Vitamin D Deficiency among Female Nurses of Children’s Medical Center Hospital and Its Related Factors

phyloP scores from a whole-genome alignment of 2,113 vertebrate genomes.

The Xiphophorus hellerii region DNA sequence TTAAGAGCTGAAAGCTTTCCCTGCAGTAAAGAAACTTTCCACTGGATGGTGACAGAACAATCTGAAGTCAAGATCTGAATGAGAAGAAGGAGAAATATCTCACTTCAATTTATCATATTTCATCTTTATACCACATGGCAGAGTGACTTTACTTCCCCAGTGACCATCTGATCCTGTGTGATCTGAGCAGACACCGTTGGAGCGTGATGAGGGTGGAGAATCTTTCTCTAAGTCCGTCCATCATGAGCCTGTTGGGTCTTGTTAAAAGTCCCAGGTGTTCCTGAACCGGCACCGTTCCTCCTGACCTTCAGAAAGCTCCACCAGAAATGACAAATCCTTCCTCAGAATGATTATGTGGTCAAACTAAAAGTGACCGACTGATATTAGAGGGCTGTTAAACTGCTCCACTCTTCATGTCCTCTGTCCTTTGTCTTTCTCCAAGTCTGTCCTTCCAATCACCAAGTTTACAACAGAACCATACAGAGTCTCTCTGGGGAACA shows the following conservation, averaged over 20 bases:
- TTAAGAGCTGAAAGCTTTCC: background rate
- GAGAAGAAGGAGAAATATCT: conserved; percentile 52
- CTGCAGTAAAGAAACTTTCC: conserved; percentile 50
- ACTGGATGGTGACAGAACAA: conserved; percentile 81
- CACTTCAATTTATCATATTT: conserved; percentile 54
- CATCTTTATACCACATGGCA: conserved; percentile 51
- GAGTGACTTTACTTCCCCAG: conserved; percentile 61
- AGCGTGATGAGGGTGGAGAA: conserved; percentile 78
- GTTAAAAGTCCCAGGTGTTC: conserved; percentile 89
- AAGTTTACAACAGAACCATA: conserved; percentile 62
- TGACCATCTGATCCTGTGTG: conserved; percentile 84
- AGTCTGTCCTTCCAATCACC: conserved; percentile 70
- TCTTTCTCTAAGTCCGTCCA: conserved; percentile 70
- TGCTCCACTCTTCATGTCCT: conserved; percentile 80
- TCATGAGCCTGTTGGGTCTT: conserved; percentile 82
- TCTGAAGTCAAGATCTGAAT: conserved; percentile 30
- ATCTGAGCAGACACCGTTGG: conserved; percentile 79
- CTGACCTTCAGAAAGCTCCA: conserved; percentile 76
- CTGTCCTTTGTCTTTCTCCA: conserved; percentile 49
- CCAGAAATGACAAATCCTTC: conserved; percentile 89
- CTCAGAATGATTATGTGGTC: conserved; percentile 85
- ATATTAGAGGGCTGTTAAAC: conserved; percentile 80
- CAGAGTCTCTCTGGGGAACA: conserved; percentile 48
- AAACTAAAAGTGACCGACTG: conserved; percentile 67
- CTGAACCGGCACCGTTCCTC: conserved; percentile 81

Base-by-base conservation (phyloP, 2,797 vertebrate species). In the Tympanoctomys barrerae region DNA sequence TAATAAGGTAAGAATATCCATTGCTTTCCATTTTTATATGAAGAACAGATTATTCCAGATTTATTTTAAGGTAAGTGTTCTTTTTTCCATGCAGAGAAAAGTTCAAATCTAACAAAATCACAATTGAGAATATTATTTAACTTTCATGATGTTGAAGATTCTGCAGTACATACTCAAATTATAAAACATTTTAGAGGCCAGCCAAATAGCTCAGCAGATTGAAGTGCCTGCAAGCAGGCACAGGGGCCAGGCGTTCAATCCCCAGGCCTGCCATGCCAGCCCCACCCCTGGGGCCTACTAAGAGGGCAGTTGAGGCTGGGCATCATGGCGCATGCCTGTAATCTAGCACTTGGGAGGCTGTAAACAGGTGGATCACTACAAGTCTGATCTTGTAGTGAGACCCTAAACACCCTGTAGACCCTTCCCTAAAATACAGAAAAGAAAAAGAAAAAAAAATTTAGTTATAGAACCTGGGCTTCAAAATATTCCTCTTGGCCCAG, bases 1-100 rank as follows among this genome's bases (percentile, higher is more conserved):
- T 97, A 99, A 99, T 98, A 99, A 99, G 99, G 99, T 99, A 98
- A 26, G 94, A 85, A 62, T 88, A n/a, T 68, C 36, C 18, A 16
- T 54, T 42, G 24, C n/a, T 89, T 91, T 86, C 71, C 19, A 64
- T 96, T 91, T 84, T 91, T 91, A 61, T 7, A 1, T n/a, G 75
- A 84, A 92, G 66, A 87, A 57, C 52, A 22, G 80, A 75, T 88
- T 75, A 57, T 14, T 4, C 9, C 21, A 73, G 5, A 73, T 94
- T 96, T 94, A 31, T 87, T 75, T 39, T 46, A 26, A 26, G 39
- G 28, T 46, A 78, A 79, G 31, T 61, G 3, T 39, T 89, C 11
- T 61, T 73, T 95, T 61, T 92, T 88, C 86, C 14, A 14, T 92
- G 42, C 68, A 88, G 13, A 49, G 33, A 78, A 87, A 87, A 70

Vitamin D deficiency is one of the most preventable challenges worldwide. The aim of this study was to determine the prevalence of vitamin D deficiency among female nurses working at Children’s Medical Center Hospital in Tehran, Iran, due to the risk factor of being a notably long period indoors and the fact that their health status may have consequences on the process of patients’ treatment. A total of 114 female nurses who were at least 20 years old entered the study voluntarily, and a questionnaire was applied to collect information on lifestyle and other factors associated with vitamin D deficiency. A sample of blood was taken to measure 25-hydroxyvitamin D (25-OHD) and cut off value to indicate deficiency was considered below 10ng/ml, and the amounts of 10-29ng/ml were declared insufficient. The mean of 25-OHD was 11.7±9.3ng/ml. A total of 79 subjects (69.3%) had a deficient level of vitamin D, 28 subjects (24.6%) had an insufficient level and only 7 subjects (6.1%) had sufficient level of vitamin D. The deficiency was more noticeable in the age group of 26-35 years old. Prevalence of vitamin D deficiency had a significant correlation with younger subjects (P<0.001). There was no significant association among other factors such as body mass index (BMI), health status complications, regular exercise, and duration of sun exposure. High prevalence of vitamin D deficiency in the study population leads to emphasise the need to screen health care workers for vitamin D levels.
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